The Pacific Paddle Games (PPG) Wrap Up & Epic Photo Gallery by Glenn Dubock
I have never raced in a technical sup event here, probably never will unless they have a special division for photographers that can’t get enough of the “agony of defeat” genre of imagery that this location is so famous for.
But in my surf rat youth, I did ride the waves of the nearby Boneyard, the mellower stepbrother of the evil Hammer Jetty that strikes fear into the hearts of even the best of the technical racers. So I have seen from water level just how that wave can creep up and smack the disrespectful.
Oh the Hammer was pounding hard this past weekend, flattening winner’s podium dreams and molding results that were blessings for some and beatdowns for others.
By Day 2 of the Pacific Paddle Games, the surf had grown to a size that could completely rearrange the final order of finishers across the line in just the last 50 yards of the course. A great start was still essential but a lucky buoy rounding and a sneaker set could launch you from the cellar straight up to the name the announcer was shouting the loudest.
Just ask Noa Hopper, the 17 year kid with the golden grin who had little to be happy about until fortune smiled upon him and he was the last man to qualify by riding on a wave of perfect timing.
Now just imagine you are 7 years old, your dad or mom are carrying your board for you and every wave is looking quadruple overhead. That’s what was facing the Juniors but they all left the beach with paddles rotating like lawn mower blades and they all came back with breathless smiles on their faces.
The Pacific Paddle Games Open Division is known as the weekend warriors. I would venture to say that many of these people are spending a lot more than 2 days a week pursuing their passion. The trickle down of technology from the pros and the expert coaching available has made some of these racers look more on the semi-pro level.
It was the most impressive sight of the weekend to see 200 of them launch off the beach en masse. The stomping of the wet sand was deafening and the churning of the paddle blades created it’s own counter current as they left the beach in such haste.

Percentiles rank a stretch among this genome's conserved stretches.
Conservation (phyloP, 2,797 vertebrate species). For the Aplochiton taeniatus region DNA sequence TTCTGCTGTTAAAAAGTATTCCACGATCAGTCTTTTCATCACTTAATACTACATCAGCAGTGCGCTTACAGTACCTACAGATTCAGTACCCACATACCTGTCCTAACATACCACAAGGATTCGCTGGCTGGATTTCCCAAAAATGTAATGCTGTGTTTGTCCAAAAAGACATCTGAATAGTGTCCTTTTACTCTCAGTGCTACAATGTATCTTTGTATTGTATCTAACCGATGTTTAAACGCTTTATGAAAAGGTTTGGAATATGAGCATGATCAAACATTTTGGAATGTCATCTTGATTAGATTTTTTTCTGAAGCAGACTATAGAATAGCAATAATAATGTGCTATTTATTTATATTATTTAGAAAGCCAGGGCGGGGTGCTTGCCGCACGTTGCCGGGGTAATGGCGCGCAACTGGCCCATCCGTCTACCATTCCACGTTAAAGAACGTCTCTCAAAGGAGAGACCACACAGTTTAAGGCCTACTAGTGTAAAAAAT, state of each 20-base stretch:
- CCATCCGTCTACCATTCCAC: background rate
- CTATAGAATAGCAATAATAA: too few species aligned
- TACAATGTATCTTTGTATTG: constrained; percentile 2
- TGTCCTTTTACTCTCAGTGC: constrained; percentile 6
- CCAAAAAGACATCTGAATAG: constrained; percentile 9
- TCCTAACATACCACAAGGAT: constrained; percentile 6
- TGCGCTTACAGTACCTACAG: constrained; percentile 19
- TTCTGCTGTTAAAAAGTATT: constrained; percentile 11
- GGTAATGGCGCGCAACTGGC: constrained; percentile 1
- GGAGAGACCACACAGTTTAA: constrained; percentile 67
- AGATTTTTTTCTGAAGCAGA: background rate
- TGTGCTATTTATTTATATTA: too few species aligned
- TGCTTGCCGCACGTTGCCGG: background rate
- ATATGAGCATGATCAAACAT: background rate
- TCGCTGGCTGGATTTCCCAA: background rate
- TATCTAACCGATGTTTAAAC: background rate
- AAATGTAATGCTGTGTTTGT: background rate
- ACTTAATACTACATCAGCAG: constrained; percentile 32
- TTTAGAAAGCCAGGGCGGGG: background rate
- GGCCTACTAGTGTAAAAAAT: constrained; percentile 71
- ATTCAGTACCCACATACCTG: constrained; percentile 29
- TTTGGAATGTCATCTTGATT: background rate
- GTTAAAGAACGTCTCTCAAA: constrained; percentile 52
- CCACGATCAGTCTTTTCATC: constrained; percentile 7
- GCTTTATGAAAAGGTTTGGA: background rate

The afternoon, with its brutal low tide is reserved for the Pros.
One heat had Connor Baxter, Kai Lenny, and Travis Grant in it. That’s like having 3 drag racing cars lined up and then telling them they will be making U turns and there will be
6 foot speed bumps in the way!
When the women took their turn, all eyes were on Candice Appleby and Annabel Anderson. These 2 veterans know each other and these waters so very well and they also know how to spend just enough energy capital to get through the qualifying rounds with plenty in the bank for the Finals.
That doesn’t mean that Terrene Black or Shae Foudy are not ready to cash in on that infamous Boneyard Bonus – the wave of luck that can sweep out of the deep southwest and carry them to ultimate victory.
Finals Day at the PPG awakes to a topcoat of grey flannel clouds and decidedly smaller surf. That doesn’t dim the hopes or the energy of Race Director Anthony Vela for he knows well that the swing of the tide can completely change the game at Doheny.
The Women are soon off the beach on their long distance race and to almost no ones surprise it is Annabel Anderson with about a 2 minute lead bringing it back up the coast on the home stretch. As the men are moving in to position for their start, a few of them stop and pay homage, wondering just how she consistently dusts the competition.
Michael Booth borrows a chapter from Annabel’s’ how to dominate manual and comes back with an impressive 48 minute grinder of a paddle.
The clouds part and the crowds mass to see the Pro Women Technical Final. The surf is smaller but there are some sets to contend with and the buoys have been brought closer into a fin-scraping distance from shore. Right out of the gate you could see that this was going to be a race that would change leaders several times. Annabel, Candice and Shae were not backing down and Jade Howson and Terrene Black were right on their backs. Tight turns at the buoys, neck and neck in the straights, this was racing at it’s best.
Annabel had the lead, had her magic wave to ride to glory – but must have not had the lap count in her head and mistakenly went for another turn. Candice saw her opening, slammed down the throttle and rode right into her hometown driveway with yet another huge victory.
I am not a betting man, I don’t play favorites and I like all the guys in the Pro Mens Division – but after seeing the way Mo Freitas was ripping around the buoys while riding waves- well, my money was on Mo. He came off the start line like somebody told him there was a huge wave coming in with his name on it. Mo set a blistering pace but once again the Boneyard Bonus wave came straight to Connor Baxter and allowed him to pass Kai Lenny and the rest of the guys with so much room to spare that he sat back on his board in a cockroach pose to the finish line.
So the Pacific Paddle Games 2016 is in the history books, the circus will pack up and leave town but the Hammer will remain to remind us all of who really has the power around here.